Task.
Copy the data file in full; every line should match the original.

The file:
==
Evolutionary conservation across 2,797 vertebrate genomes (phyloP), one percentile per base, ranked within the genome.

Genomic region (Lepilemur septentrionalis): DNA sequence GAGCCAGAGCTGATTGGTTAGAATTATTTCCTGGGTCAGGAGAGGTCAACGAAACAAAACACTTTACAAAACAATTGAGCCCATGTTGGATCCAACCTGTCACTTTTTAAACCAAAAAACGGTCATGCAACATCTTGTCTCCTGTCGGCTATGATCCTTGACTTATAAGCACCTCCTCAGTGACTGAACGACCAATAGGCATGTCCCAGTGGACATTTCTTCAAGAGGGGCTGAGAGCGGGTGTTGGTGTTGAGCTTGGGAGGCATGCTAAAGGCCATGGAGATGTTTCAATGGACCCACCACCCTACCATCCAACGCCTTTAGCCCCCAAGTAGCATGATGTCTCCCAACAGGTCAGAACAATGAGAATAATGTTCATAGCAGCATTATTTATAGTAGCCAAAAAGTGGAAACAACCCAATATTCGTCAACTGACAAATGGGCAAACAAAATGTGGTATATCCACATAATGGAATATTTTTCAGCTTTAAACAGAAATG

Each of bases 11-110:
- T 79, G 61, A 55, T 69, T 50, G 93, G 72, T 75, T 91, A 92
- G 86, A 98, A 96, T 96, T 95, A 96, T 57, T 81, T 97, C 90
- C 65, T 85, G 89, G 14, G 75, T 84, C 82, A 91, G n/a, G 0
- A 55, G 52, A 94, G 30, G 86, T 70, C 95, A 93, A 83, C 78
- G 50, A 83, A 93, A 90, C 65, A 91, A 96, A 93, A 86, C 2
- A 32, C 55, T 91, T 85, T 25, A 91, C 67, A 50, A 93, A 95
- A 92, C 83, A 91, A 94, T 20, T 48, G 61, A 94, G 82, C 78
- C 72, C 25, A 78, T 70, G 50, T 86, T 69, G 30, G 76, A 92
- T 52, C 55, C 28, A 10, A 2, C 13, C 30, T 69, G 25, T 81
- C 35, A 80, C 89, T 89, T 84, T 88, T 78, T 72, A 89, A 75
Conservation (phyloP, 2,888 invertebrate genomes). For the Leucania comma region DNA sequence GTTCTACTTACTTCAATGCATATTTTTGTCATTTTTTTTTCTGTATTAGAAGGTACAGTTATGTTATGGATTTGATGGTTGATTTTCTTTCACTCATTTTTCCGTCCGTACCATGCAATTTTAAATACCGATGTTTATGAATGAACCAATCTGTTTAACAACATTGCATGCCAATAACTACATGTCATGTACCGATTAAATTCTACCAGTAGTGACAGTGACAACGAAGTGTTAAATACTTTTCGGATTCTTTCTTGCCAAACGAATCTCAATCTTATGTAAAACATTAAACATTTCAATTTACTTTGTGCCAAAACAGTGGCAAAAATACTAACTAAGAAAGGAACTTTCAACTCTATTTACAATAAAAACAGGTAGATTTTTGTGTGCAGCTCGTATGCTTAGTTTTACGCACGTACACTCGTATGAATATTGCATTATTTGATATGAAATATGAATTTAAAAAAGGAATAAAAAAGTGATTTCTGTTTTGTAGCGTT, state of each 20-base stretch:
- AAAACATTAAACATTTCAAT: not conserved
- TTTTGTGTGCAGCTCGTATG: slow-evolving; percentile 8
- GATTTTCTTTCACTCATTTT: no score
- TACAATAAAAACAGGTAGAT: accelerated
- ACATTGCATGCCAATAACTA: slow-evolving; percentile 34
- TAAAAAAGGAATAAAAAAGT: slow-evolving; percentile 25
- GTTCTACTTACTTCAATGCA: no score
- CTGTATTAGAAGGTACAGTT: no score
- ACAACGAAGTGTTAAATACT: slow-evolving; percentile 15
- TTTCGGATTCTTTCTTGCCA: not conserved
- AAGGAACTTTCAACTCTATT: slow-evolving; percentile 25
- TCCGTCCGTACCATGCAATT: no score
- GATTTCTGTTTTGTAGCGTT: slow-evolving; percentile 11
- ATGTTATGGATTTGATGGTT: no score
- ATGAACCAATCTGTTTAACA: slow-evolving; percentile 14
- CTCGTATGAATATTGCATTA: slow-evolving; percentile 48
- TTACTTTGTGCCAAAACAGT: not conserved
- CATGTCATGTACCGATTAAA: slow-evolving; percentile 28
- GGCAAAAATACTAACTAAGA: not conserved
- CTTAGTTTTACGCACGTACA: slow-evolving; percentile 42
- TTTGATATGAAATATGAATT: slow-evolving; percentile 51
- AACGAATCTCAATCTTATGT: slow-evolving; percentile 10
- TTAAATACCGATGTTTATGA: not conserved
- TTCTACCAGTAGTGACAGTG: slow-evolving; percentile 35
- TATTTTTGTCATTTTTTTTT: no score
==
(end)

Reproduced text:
Evolutionary conservation across 2,797 vertebrate genomes (phyloP), one percentile per base, ranked within the genome.

Genomic region (Lepilemur septentrionalis): DNA sequence GAGCCAGAGCTGATTGGTTAGAATTATTTCCTGGGTCAGGAGAGGTCAACGAAACAAAACACTTTACAAAACAATTGAGCCCATGTTGGATCCAACCTGTCACTTTTTAAACCAAAAAACGGTCATGCAACATCTTGTCTCCTGTCGGCTATGATCCTTGACTTATAAGCACCTCCTCAGTGACTGAACGACCAATAGGCATGTCCCAGTGGACATTTCTTCAAGAGGGGCTGAGAGCGGGTGTTGGTGTTGAGCTTGGGAGGCATGCTAAAGGCCATGGAGATGTTTCAATGGACCCACCACCCTACCATCCAACGCCTTTAGCCCCCAAGTAGCATGATGTCTCCCAACAGGTCAGAACAATGAGAATAATGTTCATAGCAGCATTATTTATAGTAGCCAAAAAGTGGAAACAACCCAATATTCGTCAACTGACAAATGGGCAAACAAAATGTGGTATATCCACATAATGGAATATTTTTCAGCTTTAAACAGAAATG

Each of bases 11-110:
- T 79, G 61, A 55, T 69, T 50, G 93, G 72, T 75, T 91, A 92
- G 86, A 98, A 96, T 96, T 95, A 96, T 57, T 81, T 97, C 90
- C 65, T 85, G 89, G 14, G 75, T 84, C 82, A 91, G n/a, G 0
- A 55, G 52, A 94, G 30, G 86, T 70, C 95, A 93, A 83, C 78
- G 50, A 83, A 93, A 90, C 65, A 91, A 96, A 93, A 86, C 2
- A 32, C 55, T 91, T 85, T 25, A 91, C 67, A 50, A 93, A 95
- A 92, C 83, A 91, A 94, T 20, T 48, G 61, A 94, G 82, C 78
- C 72, C 25, A 78, T 70, G 50, T 86, T 69, G 30, G 76, A 92
- T 52, C 55, C 28, A 10, A 2, C 13, C 30, T 69, G 25, T 81
- C 35, A 80, C 89, T 89, T 84, T 88, T 78, T 72, A 89, A 75
Conservation (phyloP, 2,888 invertebrate genomes). For the Leucania comma region DNA sequence GTTCTACTTACTTCAATGCATATTTTTGTCATTTTTTTTTCTGTATTAGAAGGTACAGTTATGTTATGGATTTGATGGTTGATTTTCTTTCACTCATTTTTCCGTCCGTACCATGCAATTTTAAATACCGATGTTTATGAATGAACCAATCTGTTTAACAACATTGCATGCCAATAACTACATGTCATGTACCGATTAAATTCTACCAGTAGTGACAGTGACAACGAAGTGTTAAATACTTTTCGGATTCTTTCTTGCCAAACGAATCTCAATCTTATGTAAAACATTAAACATTTCAATTTACTTTGTGCCAAAACAGTGGCAAAAATACTAACTAAGAAAGGAACTTTCAACTCTATTTACAATAAAAACAGGTAGATTTTTGTGTGCAGCTCGTATGCTTAGTTTTACGCACGTACACTCGTATGAATATTGCATTATTTGATATGAAATATGAATTTAAAAAAGGAATAAAAAAGTGATTTCTGTTTTGTAGCGTT, state of each 20-base stretch:
- AAAACATTAAACATTTCAAT: not conserved
- TTTTGTGTGCAGCTCGTATG: slow-evolving; percentile 8
- GATTTTCTTTCACTCATTTT: no score
- TACAATAAAAACAGGTAGAT: accelerated
- ACATTGCATGCCAATAACTA: slow-evolving; percentile 34
- TAAAAAAGGAATAAAAAAGT: slow-evolving; percentile 25
- GTTCTACTTACTTCAATGCA: no score
- CTGTATTAGAAGGTACAGTT: no score
- ACAACGAAGTGTTAAATACT: slow-evolving; percentile 15
- TTTCGGATTCTTTCTTGCCA: not conserved
- AAGGAACTTTCAACTCTATT: slow-evolving; percentile 25
- TCCGTCCGTACCATGCAATT: no score
- GATTTCTGTTTTGTAGCGTT: slow-evolving; percentile 11
- ATGTTATGGATTTGATGGTT: no score
- ATGAACCAATCTGTTTAACA: slow-evolving; percentile 14
- CTCGTATGAATATTGCATTA: slow-evolving; percentile 48
- TTACTTTGTGCCAAAACAGT: not conserved
- CATGTCATGTACCGATTAAA: slow-evolving; percentile 28
- GGCAAAAATACTAACTAAGA: not conserved
- CTTAGTTTTACGCACGTACA: slow-evolving; percentile 42
- TTTGATATGAAATATGAATT: slow-evolving; percentile 51
- AACGAATCTCAATCTTATGT: slow-evolving; percentile 10
- TTAAATACCGATGTTTATGA: not conserved
- TTCTACCAGTAGTGACAGTG: slow-evolving; percentile 35
- TATTTTTGTCATTTTTTTTT: no score